History Made in Louisiana, but Constitutional Carry Dealt a Blow
Constitutional (or Permitless) Carry has made great strides in the gun rights communities throughout the country in the past decade. Currently, there are 21 states where this type of law regarding the carry of guns has been enacted.
It could have been 22 if Louisiana had passed it this week, but there were a lot of historic events that led to its ultimate failure in the legislature. But how did it get to this point?
Louisiana’s lawmakers passed the constitutional carry bill on June 1 with a final vote of 27 yeas and 9 nays. Edwards received the permitless carry bill from the Senate on June 6, and he vetoed it on June 24.
The bill had passed the Republican-controlled House and Senate by veto-proof majorities – meaning that even if the governor vetoed the bill, it could get sent to the House and Senate where his veto could be overruled and the bill would become law.
This is when history began to take place. Louisiana’s lawmakers called for the state’s first-ever override session in an attempt to reverse the governor’s veto. When it came time to vote again on July 20, multiple senators who voted in favor of the permitless concealed carry bill flipped their votes.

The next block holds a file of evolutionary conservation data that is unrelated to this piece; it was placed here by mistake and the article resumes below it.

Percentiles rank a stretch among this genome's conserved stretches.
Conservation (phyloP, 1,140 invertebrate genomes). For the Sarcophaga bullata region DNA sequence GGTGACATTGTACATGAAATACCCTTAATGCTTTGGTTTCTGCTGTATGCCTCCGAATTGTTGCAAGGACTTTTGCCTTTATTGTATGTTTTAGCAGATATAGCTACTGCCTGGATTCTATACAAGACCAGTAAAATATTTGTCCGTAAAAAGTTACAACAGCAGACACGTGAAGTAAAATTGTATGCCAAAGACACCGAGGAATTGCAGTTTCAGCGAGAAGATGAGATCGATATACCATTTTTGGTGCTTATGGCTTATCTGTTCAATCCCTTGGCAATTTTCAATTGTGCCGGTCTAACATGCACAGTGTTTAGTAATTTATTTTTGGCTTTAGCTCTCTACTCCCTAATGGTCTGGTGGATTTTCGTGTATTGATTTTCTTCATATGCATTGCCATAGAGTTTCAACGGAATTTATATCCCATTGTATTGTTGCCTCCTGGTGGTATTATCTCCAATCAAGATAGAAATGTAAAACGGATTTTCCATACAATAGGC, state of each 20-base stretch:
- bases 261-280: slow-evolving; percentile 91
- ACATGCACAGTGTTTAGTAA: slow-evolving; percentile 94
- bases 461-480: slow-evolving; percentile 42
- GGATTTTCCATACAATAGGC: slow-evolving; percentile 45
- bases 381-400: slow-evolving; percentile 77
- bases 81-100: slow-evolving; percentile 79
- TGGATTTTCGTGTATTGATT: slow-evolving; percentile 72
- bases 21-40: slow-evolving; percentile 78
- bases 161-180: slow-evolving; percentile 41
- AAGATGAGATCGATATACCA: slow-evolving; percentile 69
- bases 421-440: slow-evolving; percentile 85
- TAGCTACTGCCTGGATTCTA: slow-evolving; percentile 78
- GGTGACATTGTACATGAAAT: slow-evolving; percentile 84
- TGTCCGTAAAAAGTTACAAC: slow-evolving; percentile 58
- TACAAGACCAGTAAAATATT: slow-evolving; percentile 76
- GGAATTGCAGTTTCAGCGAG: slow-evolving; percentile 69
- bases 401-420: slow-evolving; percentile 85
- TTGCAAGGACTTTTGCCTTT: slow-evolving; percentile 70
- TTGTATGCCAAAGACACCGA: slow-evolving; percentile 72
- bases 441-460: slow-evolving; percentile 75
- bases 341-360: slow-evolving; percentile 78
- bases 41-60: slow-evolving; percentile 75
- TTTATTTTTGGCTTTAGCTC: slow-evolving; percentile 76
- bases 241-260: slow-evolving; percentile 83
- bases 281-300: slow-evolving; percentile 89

The end result was a vote of 23 yeas and 15 nays. Three Republicans – Louie Bernard, Patrick Connick, and Franklin Foil – and one Democrat – Gary Smith – switched sides on the vote in order to block the override. A fourth Republican who voted in favor of the initial bill, Ronnie Johns, was absent for the override vote due to surgery.
“At the end of the day, the legislature got it right,” Governor John Bel Edwards (D) said after the override session ended on Wednesday, July 20.
Gun-rights activist groups, however, saw things differently and did not mince words when it came to the senators who blocked the bill’s passage. The National Rifle Association (NRA) called it a “betrayal at the Capitol” and Gun Owners of America (GOA) said that their “betrayal of gun owners speaks VOLUMES, as they only voted ‘pro-gun’ earlier in the session when their votes didn’t matter.”
Despite the setback for Second Amendment advocates, history was still made in Louisiana, and it showed voters where their senators truly stand when it comes to their rights. It has long been known that Second Amendment “single-issue voters” have memories like elephants. Recognizing this to be the case, GOA rightly stated that “gun owners will remember this backstab at the ballot box.”
The four senators who changed their vote and the one senator who was absent aren’t up for re-election until 2024. This may seem like a long way off, but in the grand scheme of politics, it’s right around the corner.